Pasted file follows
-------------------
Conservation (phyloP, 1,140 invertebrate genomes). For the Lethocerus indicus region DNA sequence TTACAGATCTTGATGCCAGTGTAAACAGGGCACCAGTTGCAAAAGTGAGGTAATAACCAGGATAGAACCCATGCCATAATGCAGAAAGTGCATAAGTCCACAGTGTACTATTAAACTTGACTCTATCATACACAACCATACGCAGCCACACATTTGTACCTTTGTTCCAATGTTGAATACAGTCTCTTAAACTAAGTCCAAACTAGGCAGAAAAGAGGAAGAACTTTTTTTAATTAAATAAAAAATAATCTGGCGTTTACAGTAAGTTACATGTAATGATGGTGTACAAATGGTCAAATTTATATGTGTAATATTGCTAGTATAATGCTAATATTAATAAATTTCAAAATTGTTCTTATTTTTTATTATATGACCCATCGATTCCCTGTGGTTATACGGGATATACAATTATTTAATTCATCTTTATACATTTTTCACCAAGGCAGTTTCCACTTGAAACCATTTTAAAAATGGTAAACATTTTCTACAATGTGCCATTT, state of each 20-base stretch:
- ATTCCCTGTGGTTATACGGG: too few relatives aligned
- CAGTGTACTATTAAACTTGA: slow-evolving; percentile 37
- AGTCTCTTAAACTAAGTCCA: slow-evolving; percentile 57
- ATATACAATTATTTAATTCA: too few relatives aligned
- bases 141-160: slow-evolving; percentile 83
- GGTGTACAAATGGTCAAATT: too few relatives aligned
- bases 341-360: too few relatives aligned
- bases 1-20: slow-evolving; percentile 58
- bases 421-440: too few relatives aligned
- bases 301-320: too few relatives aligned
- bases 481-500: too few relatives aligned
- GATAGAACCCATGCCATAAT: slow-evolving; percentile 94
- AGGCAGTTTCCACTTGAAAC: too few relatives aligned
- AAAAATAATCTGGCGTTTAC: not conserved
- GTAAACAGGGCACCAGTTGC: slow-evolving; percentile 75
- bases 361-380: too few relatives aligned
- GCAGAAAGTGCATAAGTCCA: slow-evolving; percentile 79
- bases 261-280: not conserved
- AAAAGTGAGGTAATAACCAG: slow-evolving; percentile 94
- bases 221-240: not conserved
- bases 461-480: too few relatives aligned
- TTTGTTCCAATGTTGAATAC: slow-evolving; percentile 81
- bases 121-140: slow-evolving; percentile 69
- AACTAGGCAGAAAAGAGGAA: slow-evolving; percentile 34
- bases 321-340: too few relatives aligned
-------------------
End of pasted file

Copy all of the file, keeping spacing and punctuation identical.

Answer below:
Conservation (phyloP, 1,140 invertebrate genomes). For the Lethocerus indicus region DNA sequence TTACAGATCTTGATGCCAGTGTAAACAGGGCACCAGTTGCAAAAGTGAGGTAATAACCAGGATAGAACCCATGCCATAATGCAGAAAGTGCATAAGTCCACAGTGTACTATTAAACTTGACTCTATCATACACAACCATACGCAGCCACACATTTGTACCTTTGTTCCAATGTTGAATACAGTCTCTTAAACTAAGTCCAAACTAGGCAGAAAAGAGGAAGAACTTTTTTTAATTAAATAAAAAATAATCTGGCGTTTACAGTAAGTTACATGTAATGATGGTGTACAAATGGTCAAATTTATATGTGTAATATTGCTAGTATAATGCTAATATTAATAAATTTCAAAATTGTTCTTATTTTTTATTATATGACCCATCGATTCCCTGTGGTTATACGGGATATACAATTATTTAATTCATCTTTATACATTTTTCACCAAGGCAGTTTCCACTTGAAACCATTTTAAAAATGGTAAACATTTTCTACAATGTGCCATTT, state of each 20-base stretch:
- ATTCCCTGTGGTTATACGGG: too few relatives aligned
- CAGTGTACTATTAAACTTGA: slow-evolving; percentile 37
- AGTCTCTTAAACTAAGTCCA: slow-evolving; percentile 57
- ATATACAATTATTTAATTCA: too few relatives aligned
- bases 141-160: slow-evolving; percentile 83
- GGTGTACAAATGGTCAAATT: too few relatives aligned
- bases 341-360: too few relatives aligned
- bases 1-20: slow-evolving; percentile 58
- bases 421-440: too few relatives aligned
- bases 301-320: too few relatives aligned
- bases 481-500: too few relatives aligned
- GATAGAACCCATGCCATAAT: slow-evolving; percentile 94
- AGGCAGTTTCCACTTGAAAC: too few relatives aligned
- AAAAATAATCTGGCGTTTAC: not conserved
- GTAAACAGGGCACCAGTTGC: slow-evolving; percentile 75
- bases 361-380: too few relatives aligned
- GCAGAAAGTGCATAAGTCCA: slow-evolving; percentile 79
- bases 261-280: not conserved
- AAAAGTGAGGTAATAACCAG: slow-evolving; percentile 94
- bases 221-240: not conserved
- bases 461-480: too few relatives aligned
- TTTGTTCCAATGTTGAATAC: slow-evolving; percentile 81
- bases 121-140: slow-evolving; percentile 69
- AACTAGGCAGAAAAGAGGAA: slow-evolving; percentile 34
- bases 321-340: too few relatives aligned